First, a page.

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Lessons learned in the mountains

Go to the hills long enough and, with luck, you'll build up your own store of mishaps and near misses - they're called experience, and the trick is to learn from them.

Any sort of close shave should be a learning opportunity for you, with a clear look back on what happened allowing you to pick out the things you did wrong, or could have done better, the things you should have done but didn't and the things you did which you shouldn't have. The idea isn't to beat yourself up about how stupid you were, but to learn from your mistakes so you don't repeat them.

In this page we've included tales of rescues and near misses, so you can learn from others' mistakes and hopefully avoid making them yourself.

If you have any cautionary tales of your own, where you have learned valuable lessons, you can send them to neil@mountaineering.scot for consideration. It may be summer or winter, climbing or walking. We'll use the best on this page (although, to save anyone's blushes, we won't use names).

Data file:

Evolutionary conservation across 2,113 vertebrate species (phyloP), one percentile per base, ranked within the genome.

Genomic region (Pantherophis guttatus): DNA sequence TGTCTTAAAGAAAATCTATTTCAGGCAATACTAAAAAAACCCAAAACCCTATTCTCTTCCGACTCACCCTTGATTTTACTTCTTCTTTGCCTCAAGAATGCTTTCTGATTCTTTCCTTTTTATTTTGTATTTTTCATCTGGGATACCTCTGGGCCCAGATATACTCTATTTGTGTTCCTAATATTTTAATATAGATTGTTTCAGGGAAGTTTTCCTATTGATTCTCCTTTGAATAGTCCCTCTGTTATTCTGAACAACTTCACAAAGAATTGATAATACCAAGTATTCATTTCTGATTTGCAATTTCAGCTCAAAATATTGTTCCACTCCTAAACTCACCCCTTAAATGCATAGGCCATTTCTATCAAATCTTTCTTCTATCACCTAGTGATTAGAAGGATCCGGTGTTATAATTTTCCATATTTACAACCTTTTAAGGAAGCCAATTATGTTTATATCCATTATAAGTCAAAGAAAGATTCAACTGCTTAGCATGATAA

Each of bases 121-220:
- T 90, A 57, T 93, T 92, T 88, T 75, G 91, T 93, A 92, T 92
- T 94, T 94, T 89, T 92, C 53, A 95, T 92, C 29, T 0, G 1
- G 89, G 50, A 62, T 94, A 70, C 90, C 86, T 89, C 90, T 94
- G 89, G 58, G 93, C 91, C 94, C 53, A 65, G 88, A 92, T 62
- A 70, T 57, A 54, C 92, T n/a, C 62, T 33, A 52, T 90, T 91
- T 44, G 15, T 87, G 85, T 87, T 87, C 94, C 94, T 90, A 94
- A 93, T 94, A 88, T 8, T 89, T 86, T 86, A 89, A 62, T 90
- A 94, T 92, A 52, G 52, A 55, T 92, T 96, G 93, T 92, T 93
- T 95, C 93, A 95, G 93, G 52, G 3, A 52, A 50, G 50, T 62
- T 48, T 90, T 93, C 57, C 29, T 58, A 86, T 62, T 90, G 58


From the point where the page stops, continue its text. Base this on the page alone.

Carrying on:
Now read on...

It was a late start in November, and there was snow on the tops - but it would be fine, he said, would only take four hours and we could walk off in the dark...

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I checked the forecast, I had all the gear and I took the bearing - so why was I now heading directly for a cornice over a massive drop?

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Benighted on Beinn Sgulaird, the descent becomes too dangerous as the ground steepens. And the wind and rain don't make life any easier...

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Photo by Heather Morning.

In winter darkness falls early, but uncertainty about the position meant a descent route was a problem. It was time to call 999.

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Stob Coire Easain. Photo by Alan Rowan.